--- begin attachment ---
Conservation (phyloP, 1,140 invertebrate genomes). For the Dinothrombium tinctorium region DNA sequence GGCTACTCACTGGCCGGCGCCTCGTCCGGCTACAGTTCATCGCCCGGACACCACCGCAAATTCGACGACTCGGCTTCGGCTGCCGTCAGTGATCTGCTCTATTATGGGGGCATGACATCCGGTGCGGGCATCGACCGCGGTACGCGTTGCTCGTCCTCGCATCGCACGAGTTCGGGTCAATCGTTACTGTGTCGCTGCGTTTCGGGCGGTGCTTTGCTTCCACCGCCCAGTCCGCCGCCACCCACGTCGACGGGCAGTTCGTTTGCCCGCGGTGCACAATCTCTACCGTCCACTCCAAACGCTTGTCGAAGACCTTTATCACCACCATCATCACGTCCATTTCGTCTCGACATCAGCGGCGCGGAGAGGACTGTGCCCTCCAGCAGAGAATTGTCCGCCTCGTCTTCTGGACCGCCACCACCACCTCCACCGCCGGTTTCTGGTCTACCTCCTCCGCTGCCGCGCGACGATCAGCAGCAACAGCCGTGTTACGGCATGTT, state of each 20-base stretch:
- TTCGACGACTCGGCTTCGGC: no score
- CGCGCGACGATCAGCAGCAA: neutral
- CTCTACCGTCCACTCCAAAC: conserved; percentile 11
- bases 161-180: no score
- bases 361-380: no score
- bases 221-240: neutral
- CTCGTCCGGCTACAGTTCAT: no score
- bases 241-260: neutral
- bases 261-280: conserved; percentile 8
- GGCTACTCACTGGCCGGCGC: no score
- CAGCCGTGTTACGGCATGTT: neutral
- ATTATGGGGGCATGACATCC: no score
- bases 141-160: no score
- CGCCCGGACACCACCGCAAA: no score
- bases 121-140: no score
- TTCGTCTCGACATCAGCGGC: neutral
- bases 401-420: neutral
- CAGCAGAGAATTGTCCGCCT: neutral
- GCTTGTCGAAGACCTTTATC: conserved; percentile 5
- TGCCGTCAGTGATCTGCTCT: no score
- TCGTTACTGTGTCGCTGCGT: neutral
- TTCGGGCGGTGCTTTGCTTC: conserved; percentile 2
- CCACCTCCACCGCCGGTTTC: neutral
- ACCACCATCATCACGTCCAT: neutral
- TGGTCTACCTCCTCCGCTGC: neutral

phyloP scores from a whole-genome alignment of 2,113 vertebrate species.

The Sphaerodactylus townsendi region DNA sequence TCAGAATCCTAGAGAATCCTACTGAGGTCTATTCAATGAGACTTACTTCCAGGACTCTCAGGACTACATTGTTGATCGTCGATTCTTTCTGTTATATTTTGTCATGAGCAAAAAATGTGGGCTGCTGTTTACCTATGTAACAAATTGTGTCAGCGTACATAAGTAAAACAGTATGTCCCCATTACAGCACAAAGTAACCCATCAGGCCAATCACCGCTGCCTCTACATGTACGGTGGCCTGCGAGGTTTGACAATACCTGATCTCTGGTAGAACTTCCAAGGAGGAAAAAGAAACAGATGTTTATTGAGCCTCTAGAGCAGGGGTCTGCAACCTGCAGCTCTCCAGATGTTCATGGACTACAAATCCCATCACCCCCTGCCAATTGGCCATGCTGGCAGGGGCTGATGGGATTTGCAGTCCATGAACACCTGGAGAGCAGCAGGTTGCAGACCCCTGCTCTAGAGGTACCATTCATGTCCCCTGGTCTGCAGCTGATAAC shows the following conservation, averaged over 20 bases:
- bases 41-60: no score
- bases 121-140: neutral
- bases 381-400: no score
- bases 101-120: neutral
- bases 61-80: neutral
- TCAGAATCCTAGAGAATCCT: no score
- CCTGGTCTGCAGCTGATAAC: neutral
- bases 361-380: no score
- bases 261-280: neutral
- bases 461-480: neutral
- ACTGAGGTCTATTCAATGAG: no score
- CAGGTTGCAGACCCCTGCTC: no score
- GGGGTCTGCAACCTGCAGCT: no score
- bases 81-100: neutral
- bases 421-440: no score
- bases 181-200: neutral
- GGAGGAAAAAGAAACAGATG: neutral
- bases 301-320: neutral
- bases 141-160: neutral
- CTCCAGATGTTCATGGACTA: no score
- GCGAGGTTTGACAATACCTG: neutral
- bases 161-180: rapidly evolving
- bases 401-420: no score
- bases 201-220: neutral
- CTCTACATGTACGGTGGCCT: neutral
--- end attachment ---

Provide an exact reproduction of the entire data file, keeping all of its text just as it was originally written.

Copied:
Conservation (phyloP, 1,140 invertebrate genomes). For the Dinothrombium tinctorium region DNA sequence GGCTACTCACTGGCCGGCGCCTCGTCCGGCTACAGTTCATCGCCCGGACACCACCGCAAATTCGACGACTCGGCTTCGGCTGCCGTCAGTGATCTGCTCTATTATGGGGGCATGACATCCGGTGCGGGCATCGACCGCGGTACGCGTTGCTCGTCCTCGCATCGCACGAGTTCGGGTCAATCGTTACTGTGTCGCTGCGTTTCGGGCGGTGCTTTGCTTCCACCGCCCAGTCCGCCGCCACCCACGTCGACGGGCAGTTCGTTTGCCCGCGGTGCACAATCTCTACCGTCCACTCCAAACGCTTGTCGAAGACCTTTATCACCACCATCATCACGTCCATTTCGTCTCGACATCAGCGGCGCGGAGAGGACTGTGCCCTCCAGCAGAGAATTGTCCGCCTCGTCTTCTGGACCGCCACCACCACCTCCACCGCCGGTTTCTGGTCTACCTCCTCCGCTGCCGCGCGACGATCAGCAGCAACAGCCGTGTTACGGCATGTT, state of each 20-base stretch:
- TTCGACGACTCGGCTTCGGC: no score
- CGCGCGACGATCAGCAGCAA: neutral
- CTCTACCGTCCACTCCAAAC: conserved; percentile 11
- bases 161-180: no score
- bases 361-380: no score
- bases 221-240: neutral
- CTCGTCCGGCTACAGTTCAT: no score
- bases 241-260: neutral
- bases 261-280: conserved; percentile 8
- GGCTACTCACTGGCCGGCGC: no score
- CAGCCGTGTTACGGCATGTT: neutral
- ATTATGGGGGCATGACATCC: no score
- bases 141-160: no score
- CGCCCGGACACCACCGCAAA: no score
- bases 121-140: no score
- TTCGTCTCGACATCAGCGGC: neutral
- bases 401-420: neutral
- CAGCAGAGAATTGTCCGCCT: neutral
- GCTTGTCGAAGACCTTTATC: conserved; percentile 5
- TGCCGTCAGTGATCTGCTCT: no score
- TCGTTACTGTGTCGCTGCGT: neutral
- TTCGGGCGGTGCTTTGCTTC: conserved; percentile 2
- CCACCTCCACCGCCGGTTTC: neutral
- ACCACCATCATCACGTCCAT: neutral
- TGGTCTACCTCCTCCGCTGC: neutral

phyloP scores from a whole-genome alignment of 2,113 vertebrate species.

The Sphaerodactylus townsendi region DNA sequence TCAGAATCCTAGAGAATCCTACTGAGGTCTATTCAATGAGACTTACTTCCAGGACTCTCAGGACTACATTGTTGATCGTCGATTCTTTCTGTTATATTTTGTCATGAGCAAAAAATGTGGGCTGCTGTTTACCTATGTAACAAATTGTGTCAGCGTACATAAGTAAAACAGTATGTCCCCATTACAGCACAAAGTAACCCATCAGGCCAATCACCGCTGCCTCTACATGTACGGTGGCCTGCGAGGTTTGACAATACCTGATCTCTGGTAGAACTTCCAAGGAGGAAAAAGAAACAGATGTTTATTGAGCCTCTAGAGCAGGGGTCTGCAACCTGCAGCTCTCCAGATGTTCATGGACTACAAATCCCATCACCCCCTGCCAATTGGCCATGCTGGCAGGGGCTGATGGGATTTGCAGTCCATGAACACCTGGAGAGCAGCAGGTTGCAGACCCCTGCTCTAGAGGTACCATTCATGTCCCCTGGTCTGCAGCTGATAAC shows the following conservation, averaged over 20 bases:
- bases 41-60: no score
- bases 121-140: neutral
- bases 381-400: no score
- bases 101-120: neutral
- bases 61-80: neutral
- TCAGAATCCTAGAGAATCCT: no score
- CCTGGTCTGCAGCTGATAAC: neutral
- bases 361-380: no score
- bases 261-280: neutral
- bases 461-480: neutral
- ACTGAGGTCTATTCAATGAG: no score
- CAGGTTGCAGACCCCTGCTC: no score
- GGGGTCTGCAACCTGCAGCT: no score
- bases 81-100: neutral
- bases 421-440: no score
- bases 181-200: neutral
- GGAGGAAAAAGAAACAGATG: neutral
- bases 301-320: neutral
- bases 141-160: neutral
- CTCCAGATGTTCATGGACTA: no score
- GCGAGGTTTGACAATACCTG: neutral
- bases 161-180: rapidly evolving
- bases 401-420: no score
- bases 201-220: neutral
- CTCTACATGTACGGTGGCCT: neutral